“It is what we call a service campaign,” Toyota spokeswoman Mieko Iwasaki said.

        For the past five months “we’ve been carrying out repairs step by step, sending letters to owners and dealers”, she said.

        The company had first informed North American dealers and car owners of the campaign in October and launched its third phase last week to voluntarily repair the defect, a crack in an engine hose…

        Oil leaks, engine fires, global recalls – oh wait this was due to cracked hoses not lazy techs.

        IT’S A DAEWOO DAMN IT!!!

      • 0 avatar
        CJinSD

        Where is the complete conflagration piece of your spin campaign?

      • 0 avatar
        el scotto

        +1, oil gets spilled during oil changes. My Saturn’s oil filter was directly above a CV boot. Rags, lots of rags for an oil change.

    • 0 avatar
      ajla

      Is this problem from oil spilling onto something when the filter is removed or from oil hitting the aero plate when the drain bolt is removed?

      • 0 avatar
        Jeff Weimer

        The drain bolt is clear of the belly pan (and points straight down); you don’t need to remove the pan like some older Audis.

        My guess is that the filter o-ring may not be replaced properly or the filter cap not tightened properly. The engine uses a filter element instead of a spin-on, and it’s at the top of the engine. It’s possible for enough to leak and pool underneath over a period of time to be a fire risk. According to folks I’ve talked with on Cruzetalk, one of whom had a car that prompted this – the fires started a few days after an oil change at their dealer. If a dealer is able to make a mistake that possibly causes this, what about Joe’s 30 minute, $19.95 oil-change place?

        The pan is close to the exhaust in one spot, right where it turns to head underneath the car. Why they’re not just taking that little bit out is probably risk-averse thinking on the part of GM. Better to overdo it once than have to do it twice. This is a manageable disaster; that would be impossible.

  • avatar
    Nick

    Given the numbers and the importance of the Cruze to the new GM, I’d say it’s newsworthy.

    Besides, they deserve it for reneging on their bailout conditons.

    • 0 avatar
      jjster6

      Please explain which bail out conditions GM has reneged on?

      • 0 avatar
        Nick

        That comment was specific to the Canadian portion of their bailout.

      • 0 avatar
        jjster6

        OK Nick. Please, again which bailout conditions did GM renege upon? The article you are sighting about Canada, from the Globe and Mail was titled, “Closing Oshawa line COULD [capitals added] breach GM bailout conditions.” Did you read that? Could, not did! I could rob a bank tomorrow. That doesn’t make me a bank robber.

  • avatar
    mr_muttonchops

    Well on the downside, that’s a lot of vehicles to recall. On the upside, that’s a lot of vehicles they sold. Ey, you gotta take your victories where you can.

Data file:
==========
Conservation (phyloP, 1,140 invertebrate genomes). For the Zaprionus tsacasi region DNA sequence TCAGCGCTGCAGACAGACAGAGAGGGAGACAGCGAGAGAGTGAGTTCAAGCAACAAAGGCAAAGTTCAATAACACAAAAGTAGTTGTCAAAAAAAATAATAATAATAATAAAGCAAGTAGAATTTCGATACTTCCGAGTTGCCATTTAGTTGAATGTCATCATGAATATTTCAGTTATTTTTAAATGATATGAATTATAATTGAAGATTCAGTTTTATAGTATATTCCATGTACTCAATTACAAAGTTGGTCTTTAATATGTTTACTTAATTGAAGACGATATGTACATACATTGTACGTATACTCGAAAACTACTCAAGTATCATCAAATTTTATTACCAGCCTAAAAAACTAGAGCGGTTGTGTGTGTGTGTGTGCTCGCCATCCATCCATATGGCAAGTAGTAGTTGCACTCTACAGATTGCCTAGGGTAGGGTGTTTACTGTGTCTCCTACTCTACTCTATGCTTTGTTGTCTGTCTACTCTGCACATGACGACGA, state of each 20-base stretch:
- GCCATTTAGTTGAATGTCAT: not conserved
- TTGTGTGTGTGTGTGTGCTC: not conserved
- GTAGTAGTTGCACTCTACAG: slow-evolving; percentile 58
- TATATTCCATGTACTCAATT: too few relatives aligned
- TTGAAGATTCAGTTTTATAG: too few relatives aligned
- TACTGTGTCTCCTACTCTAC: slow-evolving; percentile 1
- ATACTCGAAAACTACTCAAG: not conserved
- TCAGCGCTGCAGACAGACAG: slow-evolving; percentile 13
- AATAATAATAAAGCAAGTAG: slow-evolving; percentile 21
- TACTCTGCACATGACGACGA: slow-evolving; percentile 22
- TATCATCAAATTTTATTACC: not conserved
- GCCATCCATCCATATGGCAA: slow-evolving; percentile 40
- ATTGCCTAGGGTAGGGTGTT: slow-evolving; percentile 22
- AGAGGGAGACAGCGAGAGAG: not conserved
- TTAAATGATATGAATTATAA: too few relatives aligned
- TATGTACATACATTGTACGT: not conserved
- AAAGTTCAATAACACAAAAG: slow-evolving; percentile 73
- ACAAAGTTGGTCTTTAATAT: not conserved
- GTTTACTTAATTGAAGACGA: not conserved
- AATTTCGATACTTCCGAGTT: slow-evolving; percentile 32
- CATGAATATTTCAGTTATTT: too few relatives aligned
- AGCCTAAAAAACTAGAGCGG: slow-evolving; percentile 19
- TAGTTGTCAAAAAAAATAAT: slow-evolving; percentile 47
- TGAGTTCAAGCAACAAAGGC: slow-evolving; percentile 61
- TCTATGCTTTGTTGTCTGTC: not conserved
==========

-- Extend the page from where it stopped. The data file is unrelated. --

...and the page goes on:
• 0 avatar
      highdesertcat

      Victories, maybe. But just how many of those sold were to fleet sales, and just how many of those sold to fleet sales will have their pan fixed to drain on the ground, before they hit the used-car market?

      What exactly will GM do for those that catch fire after being sold to program-car consumers on the used-car market but were never fixed under this recall by the fleet owners?

      • 0 avatar
        200k-min

        Valid question of any recall. I’ve seen a lot of Cruzes on the rental car lots….had one last week in fact. Do those rentals get recall related fixes in a timely manner? I don’t know, and would love to know.

  • avatar
    burgersandbeer

    I try to refrain from playing editor since TTAC pumps out a large volume of quality content and you can’t catch everything at that pace; however, Derek hit on a peeve of mine in the first sentence.

    Preventative is not a word. The word you want is preventive.

    • 0 avatar
      dastanley

      As a former USMC Motor Transport Officer, I remember having that debate with the Company XO. We decided that preventive was the proper word – back in 1990 (Gawd I’m getting old).

  • avatar
    Loser

    Seems like a very stupid reason for a recall. Our 4Runner and GTO both have pans that will allow oil to collect. Why not a recall for exhaust manifolds that catch fire due to leaks or sloppy/improperly changed engine oil?

    • 0 avatar
      28-cars-later

      I think they are hoping by jumping on the problem proactively they can avoid damaging the goodwill they have built up around their first successful small car, ever.

    • 0 avatar
      mkirk

      Yep…My land cruiser should be recalled due to the fact that a leaking rear arch and rear main seal coated pretty much the whole damn underside of the truck in oil. Also when I “improperly” installed the transmission it coated the bottom of the truck and a good portion of the road in ATF.

      Crawl under your vehicles from time to time people.

  • avatar
    el scotto

    The two cited recalls were for EVERY Cruze Chevy made. All of em, engine, trans, options didn’t matter; all of em.
    If I had one, could I just sawzall the pan off?

  • avatar
    Steven Lang

    I remember test driving that Cruze (the exact one in the picture), opening the hood, looking underneath at the plastic shield, and thinking to myself…

    “You know… if I kept this vehicle I would probably just leave that protective covering off.”

    Sad that it took several engine fires to figure it out. But GM is not alone when it comes to not getting everything precisely right the first time.

    We all do it. Even those automakers who are supposedly above the fray of imperfections.

    • 0 avatar
      Detroit-X